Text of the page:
“This kind of accessible housing is quite new in Finland,” say Mikael’s father Petri Turtiainen, who’s been acting as the developer on behalf of Mikael. The visual solutions and interior in the yard and inside the house were designed by Mikael Turtiainen. The large windows in the living room space open to a lush garden view and a fireplace. The yard has a barbecue, roofed terrace and a jacuzzi to which he can move easily from his wheelchair. The walls inside the house have empowering paintings made by Mikael and his mother.
Studio converted from rehabilitation to sauna evening with friends
A key part of the home in terms of the future is the unique and genuinely multi-purpose rehabilitation studio. It can be used for anti-gravity walking exercises, physiotherapy and as a gym, and for dance exercises and making music – and at the end of the day as a dressing room when his friends turn up for a sauna evening. Mikael Turtiainen, who was a world-class dancer before his accident, is today also known as musician DJ Mikey.
The cost of the solutions increasing Mikael’s independence was some 40,000 to 60,000 euros, says Petri Turtiainen. Mikael will receive a statutory compensation for these. “On the other hand, if you calculate that the need for a carer is reduced from the current 16 hours to perhaps 10, that alone results in annual savings of 30,000 euros. And if Mikael will be able to live here for the next 30 years, the solutions will amount to significant savings for society,” he says.
Insights about specific requirements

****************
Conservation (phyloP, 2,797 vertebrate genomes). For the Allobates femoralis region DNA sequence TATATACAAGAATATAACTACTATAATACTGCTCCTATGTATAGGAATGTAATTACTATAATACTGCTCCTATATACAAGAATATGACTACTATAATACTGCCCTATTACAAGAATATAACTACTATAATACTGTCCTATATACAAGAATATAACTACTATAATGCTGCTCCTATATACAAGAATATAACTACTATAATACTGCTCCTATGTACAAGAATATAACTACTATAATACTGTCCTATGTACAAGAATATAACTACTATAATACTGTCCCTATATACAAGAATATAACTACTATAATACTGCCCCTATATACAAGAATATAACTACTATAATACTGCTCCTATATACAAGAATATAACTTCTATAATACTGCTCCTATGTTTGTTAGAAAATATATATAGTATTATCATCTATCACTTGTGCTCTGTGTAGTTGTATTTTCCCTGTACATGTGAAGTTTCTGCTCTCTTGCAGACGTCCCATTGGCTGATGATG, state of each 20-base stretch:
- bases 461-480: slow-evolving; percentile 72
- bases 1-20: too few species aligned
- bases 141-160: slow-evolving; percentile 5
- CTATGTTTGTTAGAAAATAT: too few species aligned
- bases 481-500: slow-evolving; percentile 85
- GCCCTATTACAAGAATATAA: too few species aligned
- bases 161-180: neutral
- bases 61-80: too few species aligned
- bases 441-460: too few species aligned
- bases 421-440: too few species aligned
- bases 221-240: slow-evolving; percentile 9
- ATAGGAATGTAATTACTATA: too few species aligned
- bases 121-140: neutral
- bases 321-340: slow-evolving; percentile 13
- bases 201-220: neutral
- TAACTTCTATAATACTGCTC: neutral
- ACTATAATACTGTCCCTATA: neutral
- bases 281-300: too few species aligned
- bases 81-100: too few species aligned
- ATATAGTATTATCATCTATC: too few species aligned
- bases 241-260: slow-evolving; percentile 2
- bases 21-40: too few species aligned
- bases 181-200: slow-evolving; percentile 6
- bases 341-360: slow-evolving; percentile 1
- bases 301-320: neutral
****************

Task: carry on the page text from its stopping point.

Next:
Although Villa Mikael encourages independence, he won’t have to be on his own. On the other side of the atrium lies Villa Sanni, which will be the home of Mikael’s friend and carer Sanni Siltala with her spouse.
Villa Mikael, providing an accessible and healthy home that promotes rehabilitation and community living, offers some insights into specific living requirements. “Villa Mikael contains ideas that can also be used to help elderly people live independently. There is more and more demand for solutions like this in Finland and around the world,” says Honkarakenne CEO Marko Saarelainen.
Invitation to the press
We warmly welcome you to visit Villa Mikael and Villa Sanni on the media day of the Housing Fair, on Friday, 31 July 2020 at 9.30–10.00 am. Villa Mikael’s special solutions will be explained by Mikael’s father Petri Turtiainen as he presents the house. Honkarakenne’s CEO Marko Saarelainen will also be present to discuss the quality and sustainability of construction. Properties 6a and 6b, Pikkukarhunkierto 24a and 24b.
Honkarakenne’s other house, Honka Huomen, a smart urban home for good life (property 41), will be presented at 12.30–1.00 pm.
Energy efficient home
Villa Mikael & Villa Sanni (property 6) and Honka Huomen (property 41) are being monitored by the state’s sustainable development company, Motiva, in the Energy Efficient Home project. The project will follow the energy efficiency of three homes in the Housing Fair for two years. Villa Mikael, built using the Honka Frame pillar beam technique, has a preliminary energy efficiency rating of ‘A’. Honka Huomen is in energy efficiency class of ‘B’, only a small step from ‘A’, which is an excellent achievement for a house built entirely of logs. Read more: https://www.energiatehokaskoti.fi/kohteet/seurantakohteet
Honkarakenne Ltd supplies high-quality, healthy and ecological log homes, holiday homes and public buildings. Its buildings are made from Finnish solid wood under the Honka® brand. The company has delivered 85,000 buildings to over 50 countries. We manufacture our home packages in Finland, at our own factory located in Karstula. In 2019, Honkarakenne Group’s consolidated net sales totalled EUR 47.5 million, of which exports accounted for 34%. www.honka.fi
Additional information and interview requests
Learn more about Villa Mikael (property 6)